| Voters at a polling booth in Madhepura town to exercise their franchise on Wednesday. The constituency is a matter of prestige for chief minister Nitish Kumar, as party president Sharad Yadav is seeking a re-election from the seat. Picture by Devashish Bose |
Sharad Yadav on Wednesday termed Congress and the BJP “body and soul of each other” after casting his vote in Madhepura. The JD(U) chief and Lok Sabha candidate exercised his franchise at the Adarsh Vidyalaya polling booth around 10am.
After voting, Sharad told reporters that the media was in the “clutches of the corporate world”.
“They claim that there is a Narendra Modi wave. I do not see a Modi wave here,” he said, stressing that his party had snapped ties with the BJP in the interest of the country. “The BJP and the JD(U) have different views on Ram Mandir, uniform civil code and Article 370. There is no difference between Congress and the BJP. One is the body and the other is its soul,” he said.
However, Sharad tried to revive the “Mandal days” saying: “I undertook the Mandal Rath Yatra against the Kamandal Yatra (by L.K. Advani).”
Polling was brisk in Madhepura right from the morning. There were long queues outside every polling booth. “It’s like the people want to send a message,” said a voter, swearing that he had never had to stand in a long queue like the present one. “I thought I would finish this job first before doing the house chores,” said Vandana Rai, a 58-year-old homemaker of Birfi Mohalla of Madhepura town who had brought all the female members of the house to vote. She said that the men would come and vote after they return.
|Residents of Samastipur show
their inked fingers after casting
their votes on Wednesday. (PTI)
Madhepura voted aggressively, keeping ahead of the state average. By 4 pm, it was above 52 per cent when the state average reached just 50. By the end of polling, it was 60 per cent.
However, Sharad appears to be having a tough time convincing voters to back him because of his national status.
“Why should I vote for Sharad? He may be a national leader but he has done nothing for Madhepura. We are still among the most under-developed districts of Bihar despite being represented by political titans — Lalu Prasad, Sharad Yadav and the late BP Mandal,” said 35-year-old Suman Kumar Sinha, a local businessman.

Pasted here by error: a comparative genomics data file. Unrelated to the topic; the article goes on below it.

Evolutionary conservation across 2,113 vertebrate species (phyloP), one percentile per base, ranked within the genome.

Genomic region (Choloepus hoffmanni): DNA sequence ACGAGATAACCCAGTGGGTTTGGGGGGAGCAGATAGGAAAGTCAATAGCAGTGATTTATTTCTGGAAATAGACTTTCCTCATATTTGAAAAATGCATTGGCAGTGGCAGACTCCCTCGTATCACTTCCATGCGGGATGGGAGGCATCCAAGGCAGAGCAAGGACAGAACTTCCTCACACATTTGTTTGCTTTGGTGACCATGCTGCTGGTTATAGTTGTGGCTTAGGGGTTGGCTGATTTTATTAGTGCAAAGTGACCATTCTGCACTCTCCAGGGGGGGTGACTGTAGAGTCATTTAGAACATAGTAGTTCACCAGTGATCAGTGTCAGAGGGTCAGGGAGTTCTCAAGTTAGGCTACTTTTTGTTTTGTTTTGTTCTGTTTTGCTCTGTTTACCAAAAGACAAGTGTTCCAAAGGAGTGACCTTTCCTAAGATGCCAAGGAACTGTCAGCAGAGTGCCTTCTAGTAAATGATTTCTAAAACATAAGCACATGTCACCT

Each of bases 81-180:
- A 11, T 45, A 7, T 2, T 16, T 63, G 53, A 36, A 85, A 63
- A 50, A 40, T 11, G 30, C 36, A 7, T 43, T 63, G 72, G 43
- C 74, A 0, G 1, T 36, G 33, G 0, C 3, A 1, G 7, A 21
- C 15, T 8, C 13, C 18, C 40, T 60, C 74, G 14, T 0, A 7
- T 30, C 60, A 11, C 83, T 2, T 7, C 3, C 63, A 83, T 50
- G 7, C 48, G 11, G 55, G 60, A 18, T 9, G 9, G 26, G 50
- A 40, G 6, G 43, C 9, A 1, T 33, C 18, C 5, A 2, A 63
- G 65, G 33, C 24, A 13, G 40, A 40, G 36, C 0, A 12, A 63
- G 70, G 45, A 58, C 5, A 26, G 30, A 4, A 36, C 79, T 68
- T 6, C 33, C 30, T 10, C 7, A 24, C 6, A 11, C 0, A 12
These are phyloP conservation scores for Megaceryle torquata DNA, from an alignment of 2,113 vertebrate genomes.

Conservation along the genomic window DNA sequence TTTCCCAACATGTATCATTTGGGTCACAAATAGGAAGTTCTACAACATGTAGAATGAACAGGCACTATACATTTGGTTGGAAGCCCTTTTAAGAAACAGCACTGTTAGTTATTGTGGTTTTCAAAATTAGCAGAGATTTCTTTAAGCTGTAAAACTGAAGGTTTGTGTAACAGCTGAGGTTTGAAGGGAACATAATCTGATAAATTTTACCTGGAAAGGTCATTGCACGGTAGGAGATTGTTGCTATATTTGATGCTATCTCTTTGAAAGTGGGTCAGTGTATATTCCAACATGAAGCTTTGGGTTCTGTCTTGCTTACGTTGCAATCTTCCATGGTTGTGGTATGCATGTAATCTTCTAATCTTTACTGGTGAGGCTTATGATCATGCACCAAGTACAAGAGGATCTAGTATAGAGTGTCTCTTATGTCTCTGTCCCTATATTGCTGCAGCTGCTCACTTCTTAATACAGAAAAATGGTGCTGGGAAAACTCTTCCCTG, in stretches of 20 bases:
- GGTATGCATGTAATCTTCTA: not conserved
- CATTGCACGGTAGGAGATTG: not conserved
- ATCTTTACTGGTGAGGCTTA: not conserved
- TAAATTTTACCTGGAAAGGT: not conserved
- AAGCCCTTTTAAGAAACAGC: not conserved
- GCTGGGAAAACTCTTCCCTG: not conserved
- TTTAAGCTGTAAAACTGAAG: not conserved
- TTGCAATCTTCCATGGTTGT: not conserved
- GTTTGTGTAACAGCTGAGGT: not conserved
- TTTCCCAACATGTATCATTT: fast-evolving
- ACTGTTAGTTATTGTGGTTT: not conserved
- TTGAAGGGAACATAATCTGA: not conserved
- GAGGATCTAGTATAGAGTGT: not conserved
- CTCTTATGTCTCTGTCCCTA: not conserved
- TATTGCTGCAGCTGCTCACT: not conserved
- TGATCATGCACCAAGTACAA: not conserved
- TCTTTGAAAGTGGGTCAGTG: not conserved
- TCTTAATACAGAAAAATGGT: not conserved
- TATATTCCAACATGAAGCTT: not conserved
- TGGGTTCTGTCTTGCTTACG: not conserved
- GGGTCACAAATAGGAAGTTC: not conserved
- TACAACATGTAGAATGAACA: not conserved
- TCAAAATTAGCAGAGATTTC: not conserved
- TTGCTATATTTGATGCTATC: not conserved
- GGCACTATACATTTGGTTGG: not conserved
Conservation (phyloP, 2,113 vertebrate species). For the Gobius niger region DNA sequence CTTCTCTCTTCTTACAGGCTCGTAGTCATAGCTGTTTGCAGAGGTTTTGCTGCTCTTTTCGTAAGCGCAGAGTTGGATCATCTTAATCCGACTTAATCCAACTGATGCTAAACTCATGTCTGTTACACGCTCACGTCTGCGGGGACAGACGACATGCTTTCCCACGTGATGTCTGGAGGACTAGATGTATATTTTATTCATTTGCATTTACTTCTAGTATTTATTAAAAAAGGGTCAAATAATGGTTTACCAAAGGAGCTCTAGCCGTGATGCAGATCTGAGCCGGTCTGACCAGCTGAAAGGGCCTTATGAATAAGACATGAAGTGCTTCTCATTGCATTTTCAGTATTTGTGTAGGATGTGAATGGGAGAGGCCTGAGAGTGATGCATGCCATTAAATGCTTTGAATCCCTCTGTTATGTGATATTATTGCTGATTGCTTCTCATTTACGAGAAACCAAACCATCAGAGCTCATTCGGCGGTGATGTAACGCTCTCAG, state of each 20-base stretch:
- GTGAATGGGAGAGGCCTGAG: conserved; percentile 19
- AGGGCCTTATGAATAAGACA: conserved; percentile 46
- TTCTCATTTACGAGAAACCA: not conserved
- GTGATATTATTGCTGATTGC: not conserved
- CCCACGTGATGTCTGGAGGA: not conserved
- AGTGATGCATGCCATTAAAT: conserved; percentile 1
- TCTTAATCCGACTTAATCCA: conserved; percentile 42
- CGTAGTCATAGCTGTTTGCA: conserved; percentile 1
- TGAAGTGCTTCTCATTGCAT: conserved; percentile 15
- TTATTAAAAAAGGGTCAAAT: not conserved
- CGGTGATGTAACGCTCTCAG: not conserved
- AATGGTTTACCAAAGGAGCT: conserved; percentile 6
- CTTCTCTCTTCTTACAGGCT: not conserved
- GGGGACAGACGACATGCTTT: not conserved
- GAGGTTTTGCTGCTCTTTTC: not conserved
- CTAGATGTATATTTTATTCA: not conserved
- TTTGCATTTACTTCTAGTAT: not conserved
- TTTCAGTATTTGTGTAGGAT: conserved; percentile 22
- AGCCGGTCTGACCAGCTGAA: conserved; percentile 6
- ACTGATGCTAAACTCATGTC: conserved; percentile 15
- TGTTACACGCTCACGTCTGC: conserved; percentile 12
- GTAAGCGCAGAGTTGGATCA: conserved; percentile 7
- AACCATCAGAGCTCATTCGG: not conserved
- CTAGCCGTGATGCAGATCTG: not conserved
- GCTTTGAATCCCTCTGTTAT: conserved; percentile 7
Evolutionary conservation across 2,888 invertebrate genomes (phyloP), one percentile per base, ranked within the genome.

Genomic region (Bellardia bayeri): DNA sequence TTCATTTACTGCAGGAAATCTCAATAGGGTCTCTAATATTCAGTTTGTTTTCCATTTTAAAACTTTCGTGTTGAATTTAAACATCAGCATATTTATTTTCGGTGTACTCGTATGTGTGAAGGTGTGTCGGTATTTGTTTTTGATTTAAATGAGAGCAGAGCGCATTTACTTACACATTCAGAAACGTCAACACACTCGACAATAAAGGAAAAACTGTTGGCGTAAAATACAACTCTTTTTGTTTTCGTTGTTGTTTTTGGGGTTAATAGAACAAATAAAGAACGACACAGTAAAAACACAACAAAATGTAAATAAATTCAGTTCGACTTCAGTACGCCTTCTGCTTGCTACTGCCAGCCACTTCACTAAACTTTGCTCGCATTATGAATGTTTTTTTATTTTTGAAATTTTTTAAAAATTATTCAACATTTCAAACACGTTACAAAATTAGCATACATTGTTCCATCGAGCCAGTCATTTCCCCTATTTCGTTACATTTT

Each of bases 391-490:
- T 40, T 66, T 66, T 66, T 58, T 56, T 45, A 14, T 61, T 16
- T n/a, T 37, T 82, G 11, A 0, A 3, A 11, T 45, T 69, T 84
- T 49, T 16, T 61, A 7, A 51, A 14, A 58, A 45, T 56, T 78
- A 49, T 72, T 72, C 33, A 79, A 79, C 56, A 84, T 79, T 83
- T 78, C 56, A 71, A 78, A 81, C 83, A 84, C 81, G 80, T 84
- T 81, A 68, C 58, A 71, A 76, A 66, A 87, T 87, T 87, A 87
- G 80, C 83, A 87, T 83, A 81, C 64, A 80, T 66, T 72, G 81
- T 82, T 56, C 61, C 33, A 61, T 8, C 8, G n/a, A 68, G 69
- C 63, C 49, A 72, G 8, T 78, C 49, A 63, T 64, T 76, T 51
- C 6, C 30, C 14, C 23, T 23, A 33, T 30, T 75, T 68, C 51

Despite having represented Madhepura four times in the Lok Sabha, Sharad has failed to make the local connect — either with leaders or the local people. “Sharad has been winning because of political conditions but not because of his national personality. Even when he defeated Lalu Prasad in 1999, there was an anti-Lalu wave in Bihar,” said a BJP leader.
One of his main rivals this election, Pappu Yadav of the RJD, remained busy at his office in the town only venturing out for half-an-hour to visit a couple of booths. Pappu has also taken a virtual oath to defeat his friend-turned-foe Sharad Yadav.
In Saharsa, now a part of Madhepura parliamentary seat, the reaction wavered between Pappu and the BJP. “We need a local MP like Pappu. He is always available when the people want him,” said Ramdev Yadav, a 52-year-old farmer.
Some voters declared that they would vote for “change”. However, there were very few takers for the JD(U) chief who has represented this constituency four times. “He has done nothing for the constituency. He surfaces only during the elections,” said Sharad Jha, a 21-year-old voter at a booth near the local government hospital.
Sharad is locked in a triangular contest with Pappu and Vijay Singh Yadav of the BJP. While the Yadavs and Muslims have voted as a block for the RJD, it is the other votes — Baniyas, Brahmins, Rajputs and EBCs — who are deciding the fate of Sharad and the other contestants. The voting pattern indicated by local politicians suggests that this citadel of Mandal politics may throw up a surprise.